It’s Time To Remove Hostile Chinese Outposts
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Last September, the Smithsonian Institute hosted a gala called “Classy, Sassy, Jazzy Hong Kong Night” at the behest of Washington, D.C.’s Hong Kong Economic and Trade Office (HKETO). Patrons drank and dined amid vibrant music and celebrated the “diversity and vitality” of Hong Kong’s culture. It was a beautiful but morbid mirage, because while the Washington elites had their fun, the people of Hong Kong languished under the oppression of the Chinese Communist Party (CCP)—the very entity that controls D.C.’s HKETO.

The United States is home to three HKETOs, all of which enjoy diplomatic privileges and immunities. These were granted under the assumption that Hong Kong would remain free from communist rule. But three years after China imposed the National Security Law on Hong Kong, we must deal with a new reality.

The city that was once a bastion of freedom in a sea of oppression is now governed by puppets of the CCP, who have become as oppressive as their masters in Beijing. Today, Hong Kong unjustly detains political prisoners at a rate only surpassed by a handful of authoritarian countries, such as Belarus, Cuba, and Burma. This is bad news for a city desperately seeking to maintain its reputation as a center for business and investment.

Hong Kong’s political prisoners include dozens of pro-democracy leaders. Some of these names are renowned: Jimmy Lai, Joshua Wong, Tonyee Chow, Gwyneth Ho, and Lee Cheuk-yan. Last year, we at the Congressional-Executive Commission on China (CECC) nominated them for the Nobel Peace Prize. But most of Hong Kong’s political prisoners are unknown in the United States and Europe. They are university and high school students, medical workers, first responders, lawyers, teachers, businesspeople, journalists, and municipal policymakers. These prisoners skew young—159 of those unjustly detained are minors, and 75 percent of them are under 30. But apart from that, they are just ordinary men and women, whose only “crime” is standing up to the CCP.

The HKETOs are complicit in persecuting them. The offices serve Beijing’s propaganda arm in the United States, defending communist oppression and obscuring the truth. In addition, they help the CCP track exiled Hong Kong activists in our country. Anna Kwok, the Executive Director of the Hong Kong Democracy Council, has a million-dollar bounty on her head for offending the Hong Kong government. She testified at a recent CECC hearing that officials from Washington, D.C.’s HKETO—the same office that hosts high-class art events at the Smithsonian—gathered information on her team for Beijing.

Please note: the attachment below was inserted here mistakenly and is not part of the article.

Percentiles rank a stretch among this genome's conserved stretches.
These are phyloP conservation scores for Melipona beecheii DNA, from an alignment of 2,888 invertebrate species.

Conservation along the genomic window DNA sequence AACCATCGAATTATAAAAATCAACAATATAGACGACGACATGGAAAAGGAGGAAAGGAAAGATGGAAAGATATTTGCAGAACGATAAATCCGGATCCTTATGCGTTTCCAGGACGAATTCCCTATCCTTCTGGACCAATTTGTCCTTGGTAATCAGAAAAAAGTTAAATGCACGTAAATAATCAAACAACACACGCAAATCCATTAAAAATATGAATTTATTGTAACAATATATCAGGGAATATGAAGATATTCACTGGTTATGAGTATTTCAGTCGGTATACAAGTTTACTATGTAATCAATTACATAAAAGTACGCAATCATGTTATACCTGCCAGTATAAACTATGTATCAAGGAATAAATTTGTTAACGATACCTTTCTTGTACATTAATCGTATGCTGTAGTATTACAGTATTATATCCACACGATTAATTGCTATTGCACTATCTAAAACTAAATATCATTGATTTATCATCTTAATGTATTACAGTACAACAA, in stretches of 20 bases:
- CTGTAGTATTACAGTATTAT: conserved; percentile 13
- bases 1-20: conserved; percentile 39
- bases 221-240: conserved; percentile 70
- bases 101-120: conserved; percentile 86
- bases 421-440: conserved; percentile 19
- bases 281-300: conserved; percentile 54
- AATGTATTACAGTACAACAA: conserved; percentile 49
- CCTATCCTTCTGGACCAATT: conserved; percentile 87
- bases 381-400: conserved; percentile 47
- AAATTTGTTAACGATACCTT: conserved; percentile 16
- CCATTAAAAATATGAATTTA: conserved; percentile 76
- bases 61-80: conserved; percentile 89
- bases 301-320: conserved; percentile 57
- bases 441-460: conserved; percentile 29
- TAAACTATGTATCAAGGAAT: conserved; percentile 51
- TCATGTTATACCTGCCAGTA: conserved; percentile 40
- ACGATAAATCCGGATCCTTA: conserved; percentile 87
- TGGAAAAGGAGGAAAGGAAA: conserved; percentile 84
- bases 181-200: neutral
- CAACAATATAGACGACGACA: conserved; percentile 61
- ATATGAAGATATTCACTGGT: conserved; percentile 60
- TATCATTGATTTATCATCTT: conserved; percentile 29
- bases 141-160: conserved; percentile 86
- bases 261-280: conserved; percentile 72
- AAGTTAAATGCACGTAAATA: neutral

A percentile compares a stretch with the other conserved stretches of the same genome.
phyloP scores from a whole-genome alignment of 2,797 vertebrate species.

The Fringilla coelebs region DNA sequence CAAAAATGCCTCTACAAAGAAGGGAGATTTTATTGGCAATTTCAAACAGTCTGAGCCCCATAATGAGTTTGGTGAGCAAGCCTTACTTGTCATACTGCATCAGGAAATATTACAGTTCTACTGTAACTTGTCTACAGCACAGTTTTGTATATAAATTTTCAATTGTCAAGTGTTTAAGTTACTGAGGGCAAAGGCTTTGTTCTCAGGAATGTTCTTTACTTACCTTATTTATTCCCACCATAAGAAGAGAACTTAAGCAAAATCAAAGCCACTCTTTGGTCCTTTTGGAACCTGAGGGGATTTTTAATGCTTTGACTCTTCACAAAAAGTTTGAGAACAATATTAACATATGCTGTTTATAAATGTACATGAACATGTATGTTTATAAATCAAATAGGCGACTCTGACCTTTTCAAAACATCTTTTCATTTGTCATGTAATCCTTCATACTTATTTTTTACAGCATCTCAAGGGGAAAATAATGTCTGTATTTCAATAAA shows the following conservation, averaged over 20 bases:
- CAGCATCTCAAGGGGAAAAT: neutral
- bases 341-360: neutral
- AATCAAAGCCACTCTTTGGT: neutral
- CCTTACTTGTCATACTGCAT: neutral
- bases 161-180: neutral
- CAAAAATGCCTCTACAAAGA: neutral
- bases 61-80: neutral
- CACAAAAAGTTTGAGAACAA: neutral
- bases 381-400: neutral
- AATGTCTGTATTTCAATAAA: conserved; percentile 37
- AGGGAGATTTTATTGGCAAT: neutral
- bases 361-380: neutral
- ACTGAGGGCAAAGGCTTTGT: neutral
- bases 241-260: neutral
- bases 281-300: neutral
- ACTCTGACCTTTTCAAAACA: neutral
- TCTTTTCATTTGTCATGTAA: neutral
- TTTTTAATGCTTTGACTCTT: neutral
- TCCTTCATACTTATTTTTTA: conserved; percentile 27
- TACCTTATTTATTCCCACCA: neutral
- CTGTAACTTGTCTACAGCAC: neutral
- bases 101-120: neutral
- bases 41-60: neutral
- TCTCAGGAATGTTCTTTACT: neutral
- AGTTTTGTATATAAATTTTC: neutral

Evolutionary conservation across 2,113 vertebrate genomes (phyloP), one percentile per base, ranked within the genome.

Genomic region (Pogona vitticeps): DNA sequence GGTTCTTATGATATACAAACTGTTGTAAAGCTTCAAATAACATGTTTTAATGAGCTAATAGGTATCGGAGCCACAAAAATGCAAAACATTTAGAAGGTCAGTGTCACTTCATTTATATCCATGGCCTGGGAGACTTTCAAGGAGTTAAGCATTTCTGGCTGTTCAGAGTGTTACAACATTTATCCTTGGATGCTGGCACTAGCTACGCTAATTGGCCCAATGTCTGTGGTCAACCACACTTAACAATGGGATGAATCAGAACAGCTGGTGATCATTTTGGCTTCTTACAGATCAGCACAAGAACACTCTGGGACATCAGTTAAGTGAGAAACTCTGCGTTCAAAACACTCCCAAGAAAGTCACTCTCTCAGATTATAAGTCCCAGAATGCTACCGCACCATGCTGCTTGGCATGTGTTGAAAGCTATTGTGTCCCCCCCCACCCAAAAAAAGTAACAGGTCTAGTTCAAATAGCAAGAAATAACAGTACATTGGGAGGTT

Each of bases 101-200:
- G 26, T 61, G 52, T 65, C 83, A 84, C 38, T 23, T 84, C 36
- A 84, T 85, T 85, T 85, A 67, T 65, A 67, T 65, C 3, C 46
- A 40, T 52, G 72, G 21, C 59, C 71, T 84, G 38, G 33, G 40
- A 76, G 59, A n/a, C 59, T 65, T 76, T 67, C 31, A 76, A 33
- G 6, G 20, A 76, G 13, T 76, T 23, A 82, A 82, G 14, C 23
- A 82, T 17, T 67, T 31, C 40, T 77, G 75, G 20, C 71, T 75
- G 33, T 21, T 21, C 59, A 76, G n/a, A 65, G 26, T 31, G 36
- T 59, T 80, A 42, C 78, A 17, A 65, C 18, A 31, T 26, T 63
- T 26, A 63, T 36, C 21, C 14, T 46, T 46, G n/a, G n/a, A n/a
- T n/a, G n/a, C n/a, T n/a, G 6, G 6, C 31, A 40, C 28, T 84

This must stop. The United States should not be granting diplomatic privileges and immunities to a network of communist spies. This is why we worked with our colleagues on the CECC, Representative Jim McGovern and Senator Jeff Merkley, to introduce the HKETO Certification Act, a common-sense and bipartisan bill that would remove those privileges and immunities and—so long as the HKETOs remain in operation—ban federal agencies from cooperating in their propaganda efforts and human rights violations. In other words, no more “Classy, Sassy, Jazzy Nights” while Hongkongers remain unjustly detained.

Our bill passed the Senate Committee on Foreign Relations this July. It passed a similar hurdle in the House Committee on Foreign Affairs last week. We urge Congress to get it to President Biden’s desk as soon as possible. While Hong Kong once stood as a beacon of liberty in East Asia, that Hong Kong no longer exists. For the sake of those who labor and suffer to restore the city’s liberties, we must adjust our policies to the current, oppressive reality.

Marco Rubio is the senior U.S. senator from Florida and Christopher Smith is Represenative for New Jersey's 4th Congressional District. Rep. Smith chairs The Congressional-Executive Commission on China and Sen. Rubio is a member of the commission.